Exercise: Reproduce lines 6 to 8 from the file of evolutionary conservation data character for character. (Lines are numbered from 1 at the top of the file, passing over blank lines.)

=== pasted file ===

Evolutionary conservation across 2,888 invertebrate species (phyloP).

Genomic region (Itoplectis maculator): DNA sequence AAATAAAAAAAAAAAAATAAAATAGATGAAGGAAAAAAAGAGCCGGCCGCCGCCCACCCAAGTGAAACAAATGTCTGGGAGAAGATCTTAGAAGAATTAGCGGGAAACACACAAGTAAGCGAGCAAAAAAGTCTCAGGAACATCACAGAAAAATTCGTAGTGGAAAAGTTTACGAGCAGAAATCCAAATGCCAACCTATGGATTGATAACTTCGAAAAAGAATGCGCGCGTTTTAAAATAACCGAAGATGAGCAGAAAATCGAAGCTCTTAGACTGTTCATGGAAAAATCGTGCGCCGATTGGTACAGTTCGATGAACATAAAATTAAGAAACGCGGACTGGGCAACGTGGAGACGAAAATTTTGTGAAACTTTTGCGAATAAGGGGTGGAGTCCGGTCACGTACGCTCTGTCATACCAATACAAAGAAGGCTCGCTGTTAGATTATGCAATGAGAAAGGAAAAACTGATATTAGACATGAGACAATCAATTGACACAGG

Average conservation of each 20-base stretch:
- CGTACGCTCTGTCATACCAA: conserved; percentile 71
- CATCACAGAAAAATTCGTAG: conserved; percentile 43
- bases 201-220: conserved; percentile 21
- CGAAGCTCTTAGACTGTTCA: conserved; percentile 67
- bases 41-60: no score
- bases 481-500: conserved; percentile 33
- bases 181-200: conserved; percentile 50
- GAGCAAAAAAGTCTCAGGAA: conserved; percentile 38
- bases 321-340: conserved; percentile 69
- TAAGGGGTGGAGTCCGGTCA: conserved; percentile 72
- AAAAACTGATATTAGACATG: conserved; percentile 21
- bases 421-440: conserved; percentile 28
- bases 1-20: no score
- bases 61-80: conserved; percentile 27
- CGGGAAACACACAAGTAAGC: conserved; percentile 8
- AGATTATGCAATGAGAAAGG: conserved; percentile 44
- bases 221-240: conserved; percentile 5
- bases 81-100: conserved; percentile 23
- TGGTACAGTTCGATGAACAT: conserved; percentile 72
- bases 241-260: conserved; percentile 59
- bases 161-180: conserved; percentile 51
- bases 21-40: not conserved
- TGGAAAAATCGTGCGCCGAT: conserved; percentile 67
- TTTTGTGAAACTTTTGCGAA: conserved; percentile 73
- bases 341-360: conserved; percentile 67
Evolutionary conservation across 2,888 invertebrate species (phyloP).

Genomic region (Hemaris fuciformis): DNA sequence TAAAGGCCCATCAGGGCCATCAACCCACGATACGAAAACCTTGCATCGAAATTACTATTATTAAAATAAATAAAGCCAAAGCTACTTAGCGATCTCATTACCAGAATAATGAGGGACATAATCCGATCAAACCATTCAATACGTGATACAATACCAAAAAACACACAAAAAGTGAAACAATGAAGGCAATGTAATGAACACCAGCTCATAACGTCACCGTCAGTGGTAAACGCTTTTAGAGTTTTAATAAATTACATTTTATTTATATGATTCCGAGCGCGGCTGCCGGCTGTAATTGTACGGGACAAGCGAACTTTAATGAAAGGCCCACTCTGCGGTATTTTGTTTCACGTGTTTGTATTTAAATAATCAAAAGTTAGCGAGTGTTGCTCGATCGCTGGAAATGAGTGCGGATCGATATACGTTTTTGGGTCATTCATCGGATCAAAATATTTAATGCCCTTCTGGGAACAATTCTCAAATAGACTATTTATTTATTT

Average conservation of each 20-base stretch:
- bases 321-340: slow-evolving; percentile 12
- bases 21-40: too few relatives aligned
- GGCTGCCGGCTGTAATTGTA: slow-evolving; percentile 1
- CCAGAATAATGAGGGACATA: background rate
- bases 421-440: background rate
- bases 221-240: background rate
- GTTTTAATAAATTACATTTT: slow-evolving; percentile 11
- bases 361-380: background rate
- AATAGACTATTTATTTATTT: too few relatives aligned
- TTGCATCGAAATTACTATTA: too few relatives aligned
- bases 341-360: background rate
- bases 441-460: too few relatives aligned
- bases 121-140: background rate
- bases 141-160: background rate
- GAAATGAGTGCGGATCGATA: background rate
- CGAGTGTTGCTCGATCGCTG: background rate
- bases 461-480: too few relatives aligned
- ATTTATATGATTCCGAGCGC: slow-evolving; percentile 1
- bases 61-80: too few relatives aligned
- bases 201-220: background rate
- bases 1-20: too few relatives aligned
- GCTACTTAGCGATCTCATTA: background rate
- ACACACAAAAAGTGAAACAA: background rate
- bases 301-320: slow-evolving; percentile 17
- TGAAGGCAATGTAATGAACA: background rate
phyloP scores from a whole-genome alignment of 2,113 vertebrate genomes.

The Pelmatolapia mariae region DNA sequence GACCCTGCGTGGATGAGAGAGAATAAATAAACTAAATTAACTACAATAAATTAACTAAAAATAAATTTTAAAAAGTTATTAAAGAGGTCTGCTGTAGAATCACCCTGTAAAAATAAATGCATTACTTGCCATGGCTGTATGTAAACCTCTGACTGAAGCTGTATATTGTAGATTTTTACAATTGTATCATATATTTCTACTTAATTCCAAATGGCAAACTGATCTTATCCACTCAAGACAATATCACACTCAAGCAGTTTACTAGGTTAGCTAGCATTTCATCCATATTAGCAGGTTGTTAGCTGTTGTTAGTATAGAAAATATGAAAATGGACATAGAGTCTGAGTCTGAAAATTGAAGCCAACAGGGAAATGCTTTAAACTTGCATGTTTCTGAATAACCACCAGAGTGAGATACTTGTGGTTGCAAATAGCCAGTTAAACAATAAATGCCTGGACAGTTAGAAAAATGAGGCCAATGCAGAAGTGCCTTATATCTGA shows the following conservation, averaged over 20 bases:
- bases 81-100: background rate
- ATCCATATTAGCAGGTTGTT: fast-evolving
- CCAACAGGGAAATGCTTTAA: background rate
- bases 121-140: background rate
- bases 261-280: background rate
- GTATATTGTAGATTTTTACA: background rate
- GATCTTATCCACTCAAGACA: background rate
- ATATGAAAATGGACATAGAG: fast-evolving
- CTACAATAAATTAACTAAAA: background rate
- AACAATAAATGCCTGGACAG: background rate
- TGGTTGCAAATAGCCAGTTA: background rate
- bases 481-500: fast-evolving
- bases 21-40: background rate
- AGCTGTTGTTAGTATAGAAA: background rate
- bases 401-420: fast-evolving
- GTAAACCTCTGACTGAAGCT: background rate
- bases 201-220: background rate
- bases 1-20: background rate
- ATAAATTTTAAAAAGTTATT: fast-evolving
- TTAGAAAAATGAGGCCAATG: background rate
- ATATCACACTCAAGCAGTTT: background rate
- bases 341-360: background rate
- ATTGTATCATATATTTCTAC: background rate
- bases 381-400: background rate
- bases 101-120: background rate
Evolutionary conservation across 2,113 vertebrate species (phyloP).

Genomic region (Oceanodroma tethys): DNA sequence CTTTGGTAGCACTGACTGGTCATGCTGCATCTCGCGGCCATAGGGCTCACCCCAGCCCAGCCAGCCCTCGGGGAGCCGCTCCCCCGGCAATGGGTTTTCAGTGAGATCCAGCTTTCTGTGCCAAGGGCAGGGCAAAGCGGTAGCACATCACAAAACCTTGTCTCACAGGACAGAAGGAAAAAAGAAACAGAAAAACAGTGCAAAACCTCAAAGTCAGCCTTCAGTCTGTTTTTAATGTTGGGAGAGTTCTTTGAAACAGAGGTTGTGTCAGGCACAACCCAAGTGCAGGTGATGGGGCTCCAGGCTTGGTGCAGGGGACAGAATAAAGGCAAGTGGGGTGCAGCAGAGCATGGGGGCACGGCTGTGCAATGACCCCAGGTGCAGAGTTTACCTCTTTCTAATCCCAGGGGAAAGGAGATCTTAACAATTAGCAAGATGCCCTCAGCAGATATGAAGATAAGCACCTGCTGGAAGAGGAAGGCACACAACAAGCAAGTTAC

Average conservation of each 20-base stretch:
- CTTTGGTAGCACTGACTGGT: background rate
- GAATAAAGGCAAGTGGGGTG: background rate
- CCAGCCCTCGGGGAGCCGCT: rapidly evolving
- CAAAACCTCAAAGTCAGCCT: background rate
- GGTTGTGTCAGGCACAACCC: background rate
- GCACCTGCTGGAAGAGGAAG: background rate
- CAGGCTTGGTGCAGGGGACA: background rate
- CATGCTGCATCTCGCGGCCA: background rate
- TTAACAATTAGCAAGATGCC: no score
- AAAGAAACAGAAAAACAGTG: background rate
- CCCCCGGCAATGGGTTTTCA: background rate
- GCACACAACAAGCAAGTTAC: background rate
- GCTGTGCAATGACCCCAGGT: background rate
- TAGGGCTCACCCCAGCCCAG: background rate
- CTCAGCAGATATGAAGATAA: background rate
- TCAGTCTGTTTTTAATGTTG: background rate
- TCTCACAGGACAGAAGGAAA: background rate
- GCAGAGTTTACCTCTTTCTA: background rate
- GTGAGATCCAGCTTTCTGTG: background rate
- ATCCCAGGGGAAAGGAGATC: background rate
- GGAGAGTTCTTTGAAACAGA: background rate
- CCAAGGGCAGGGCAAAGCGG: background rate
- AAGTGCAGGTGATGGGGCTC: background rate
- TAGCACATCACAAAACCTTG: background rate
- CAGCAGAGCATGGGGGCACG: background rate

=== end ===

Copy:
- bases 201-220: conserved; percentile 21
- CGAAGCTCTTAGACTGTTCA: conserved; percentile 67
- bases 41-60: no score